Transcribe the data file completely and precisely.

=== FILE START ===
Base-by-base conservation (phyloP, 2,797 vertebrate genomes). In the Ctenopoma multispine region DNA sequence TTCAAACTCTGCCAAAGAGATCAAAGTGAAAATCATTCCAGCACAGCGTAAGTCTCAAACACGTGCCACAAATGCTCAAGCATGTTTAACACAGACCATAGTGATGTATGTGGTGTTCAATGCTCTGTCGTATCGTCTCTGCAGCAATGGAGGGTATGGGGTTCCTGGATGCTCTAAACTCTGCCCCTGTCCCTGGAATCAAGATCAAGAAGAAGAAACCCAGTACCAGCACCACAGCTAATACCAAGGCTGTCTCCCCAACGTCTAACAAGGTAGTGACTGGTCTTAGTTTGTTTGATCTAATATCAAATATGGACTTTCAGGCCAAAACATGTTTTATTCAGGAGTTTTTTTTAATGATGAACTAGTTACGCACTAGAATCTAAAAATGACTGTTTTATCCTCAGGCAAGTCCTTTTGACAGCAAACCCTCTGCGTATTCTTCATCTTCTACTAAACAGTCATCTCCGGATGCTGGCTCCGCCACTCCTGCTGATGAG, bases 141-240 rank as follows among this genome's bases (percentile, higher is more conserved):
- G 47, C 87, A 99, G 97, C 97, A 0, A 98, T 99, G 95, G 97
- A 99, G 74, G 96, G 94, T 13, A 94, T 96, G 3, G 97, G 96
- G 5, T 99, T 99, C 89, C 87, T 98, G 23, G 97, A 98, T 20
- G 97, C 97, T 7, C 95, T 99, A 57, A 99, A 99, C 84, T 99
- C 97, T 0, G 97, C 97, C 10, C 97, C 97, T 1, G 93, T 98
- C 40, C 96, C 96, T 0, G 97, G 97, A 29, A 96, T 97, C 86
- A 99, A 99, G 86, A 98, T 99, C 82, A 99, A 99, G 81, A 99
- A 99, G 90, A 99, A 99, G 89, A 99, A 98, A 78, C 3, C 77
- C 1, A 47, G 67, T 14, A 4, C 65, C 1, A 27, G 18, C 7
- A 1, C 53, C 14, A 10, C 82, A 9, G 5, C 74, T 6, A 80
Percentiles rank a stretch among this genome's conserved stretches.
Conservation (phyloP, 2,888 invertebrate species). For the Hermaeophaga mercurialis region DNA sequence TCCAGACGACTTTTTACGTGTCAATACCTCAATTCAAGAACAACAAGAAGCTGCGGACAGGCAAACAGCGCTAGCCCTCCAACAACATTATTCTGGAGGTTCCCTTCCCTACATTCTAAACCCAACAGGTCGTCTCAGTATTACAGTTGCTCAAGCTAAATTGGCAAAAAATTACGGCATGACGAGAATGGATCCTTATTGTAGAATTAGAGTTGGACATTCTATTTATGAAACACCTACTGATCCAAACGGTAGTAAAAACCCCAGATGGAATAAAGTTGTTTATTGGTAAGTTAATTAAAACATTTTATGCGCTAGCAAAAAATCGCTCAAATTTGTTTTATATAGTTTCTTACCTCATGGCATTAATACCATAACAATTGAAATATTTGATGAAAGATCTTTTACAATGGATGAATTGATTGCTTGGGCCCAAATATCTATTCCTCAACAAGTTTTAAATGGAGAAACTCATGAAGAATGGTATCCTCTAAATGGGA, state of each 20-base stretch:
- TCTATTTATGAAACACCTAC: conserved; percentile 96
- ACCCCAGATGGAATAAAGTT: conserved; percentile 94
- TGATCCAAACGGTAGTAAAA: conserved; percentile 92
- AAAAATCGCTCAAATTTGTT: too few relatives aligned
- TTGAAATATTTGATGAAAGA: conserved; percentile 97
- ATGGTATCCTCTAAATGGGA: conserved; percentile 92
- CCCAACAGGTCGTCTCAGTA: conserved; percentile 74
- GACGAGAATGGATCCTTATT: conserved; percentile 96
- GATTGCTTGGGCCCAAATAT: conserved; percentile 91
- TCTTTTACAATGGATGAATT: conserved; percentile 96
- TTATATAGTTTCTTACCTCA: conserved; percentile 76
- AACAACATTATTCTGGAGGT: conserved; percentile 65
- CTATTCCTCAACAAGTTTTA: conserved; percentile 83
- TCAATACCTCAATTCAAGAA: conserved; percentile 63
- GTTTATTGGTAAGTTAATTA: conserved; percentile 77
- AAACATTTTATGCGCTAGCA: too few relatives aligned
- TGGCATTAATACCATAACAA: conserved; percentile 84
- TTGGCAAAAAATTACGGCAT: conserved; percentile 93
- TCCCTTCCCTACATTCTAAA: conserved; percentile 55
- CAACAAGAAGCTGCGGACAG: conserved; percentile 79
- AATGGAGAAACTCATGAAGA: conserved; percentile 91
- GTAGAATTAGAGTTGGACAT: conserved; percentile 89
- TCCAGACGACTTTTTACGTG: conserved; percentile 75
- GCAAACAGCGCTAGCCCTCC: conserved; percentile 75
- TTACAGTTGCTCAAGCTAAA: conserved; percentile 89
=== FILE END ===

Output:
Base-by-base conservation (phyloP, 2,797 vertebrate genomes). In the Ctenopoma multispine region DNA sequence TTCAAACTCTGCCAAAGAGATCAAAGTGAAAATCATTCCAGCACAGCGTAAGTCTCAAACACGTGCCACAAATGCTCAAGCATGTTTAACACAGACCATAGTGATGTATGTGGTGTTCAATGCTCTGTCGTATCGTCTCTGCAGCAATGGAGGGTATGGGGTTCCTGGATGCTCTAAACTCTGCCCCTGTCCCTGGAATCAAGATCAAGAAGAAGAAACCCAGTACCAGCACCACAGCTAATACCAAGGCTGTCTCCCCAACGTCTAACAAGGTAGTGACTGGTCTTAGTTTGTTTGATCTAATATCAAATATGGACTTTCAGGCCAAAACATGTTTTATTCAGGAGTTTTTTTTAATGATGAACTAGTTACGCACTAGAATCTAAAAATGACTGTTTTATCCTCAGGCAAGTCCTTTTGACAGCAAACCCTCTGCGTATTCTTCATCTTCTACTAAACAGTCATCTCCGGATGCTGGCTCCGCCACTCCTGCTGATGAG, bases 141-240 rank as follows among this genome's bases (percentile, higher is more conserved):
- G 47, C 87, A 99, G 97, C 97, A 0, A 98, T 99, G 95, G 97
- A 99, G 74, G 96, G 94, T 13, A 94, T 96, G 3, G 97, G 96
- G 5, T 99, T 99, C 89, C 87, T 98, G 23, G 97, A 98, T 20
- G 97, C 97, T 7, C 95, T 99, A 57, A 99, A 99, C 84, T 99
- C 97, T 0, G 97, C 97, C 10, C 97, C 97, T 1, G 93, T 98
- C 40, C 96, C 96, T 0, G 97, G 97, A 29, A 96, T 97, C 86
- A 99, A 99, G 86, A 98, T 99, C 82, A 99, A 99, G 81, A 99
- A 99, G 90, A 99, A 99, G 89, A 99, A 98, A 78, C 3, C 77
- C 1, A 47, G 67, T 14, A 4, C 65, C 1, A 27, G 18, C 7
- A 1, C 53, C 14, A 10, C 82, A 9, G 5, C 74, T 6, A 80
Percentiles rank a stretch among this genome's conserved stretches.
Conservation (phyloP, 2,888 invertebrate species). For the Hermaeophaga mercurialis region DNA sequence TCCAGACGACTTTTTACGTGTCAATACCTCAATTCAAGAACAACAAGAAGCTGCGGACAGGCAAACAGCGCTAGCCCTCCAACAACATTATTCTGGAGGTTCCCTTCCCTACATTCTAAACCCAACAGGTCGTCTCAGTATTACAGTTGCTCAAGCTAAATTGGCAAAAAATTACGGCATGACGAGAATGGATCCTTATTGTAGAATTAGAGTTGGACATTCTATTTATGAAACACCTACTGATCCAAACGGTAGTAAAAACCCCAGATGGAATAAAGTTGTTTATTGGTAAGTTAATTAAAACATTTTATGCGCTAGCAAAAAATCGCTCAAATTTGTTTTATATAGTTTCTTACCTCATGGCATTAATACCATAACAATTGAAATATTTGATGAAAGATCTTTTACAATGGATGAATTGATTGCTTGGGCCCAAATATCTATTCCTCAACAAGTTTTAAATGGAGAAACTCATGAAGAATGGTATCCTCTAAATGGGA, state of each 20-base stretch:
- TCTATTTATGAAACACCTAC: conserved; percentile 96
- ACCCCAGATGGAATAAAGTT: conserved; percentile 94
- TGATCCAAACGGTAGTAAAA: conserved; percentile 92
- AAAAATCGCTCAAATTTGTT: too few relatives aligned
- TTGAAATATTTGATGAAAGA: conserved; percentile 97
- ATGGTATCCTCTAAATGGGA: conserved; percentile 92
- CCCAACAGGTCGTCTCAGTA: conserved; percentile 74
- GACGAGAATGGATCCTTATT: conserved; percentile 96
- GATTGCTTGGGCCCAAATAT: conserved; percentile 91
- TCTTTTACAATGGATGAATT: conserved; percentile 96
- TTATATAGTTTCTTACCTCA: conserved; percentile 76
- AACAACATTATTCTGGAGGT: conserved; percentile 65
- CTATTCCTCAACAAGTTTTA: conserved; percentile 83
- TCAATACCTCAATTCAAGAA: conserved; percentile 63
- GTTTATTGGTAAGTTAATTA: conserved; percentile 77
- AAACATTTTATGCGCTAGCA: too few relatives aligned
- TGGCATTAATACCATAACAA: conserved; percentile 84
- TTGGCAAAAAATTACGGCAT: conserved; percentile 93
- TCCCTTCCCTACATTCTAAA: conserved; percentile 55
- CAACAAGAAGCTGCGGACAG: conserved; percentile 79
- AATGGAGAAACTCATGAAGA: conserved; percentile 91
- GTAGAATTAGAGTTGGACAT: conserved; percentile 89
- TCCAGACGACTTTTTACGTG: conserved; percentile 75
- GCAAACAGCGCTAGCCCTCC: conserved; percentile 75
- TTACAGTTGCTCAAGCTAAA: conserved; percentile 89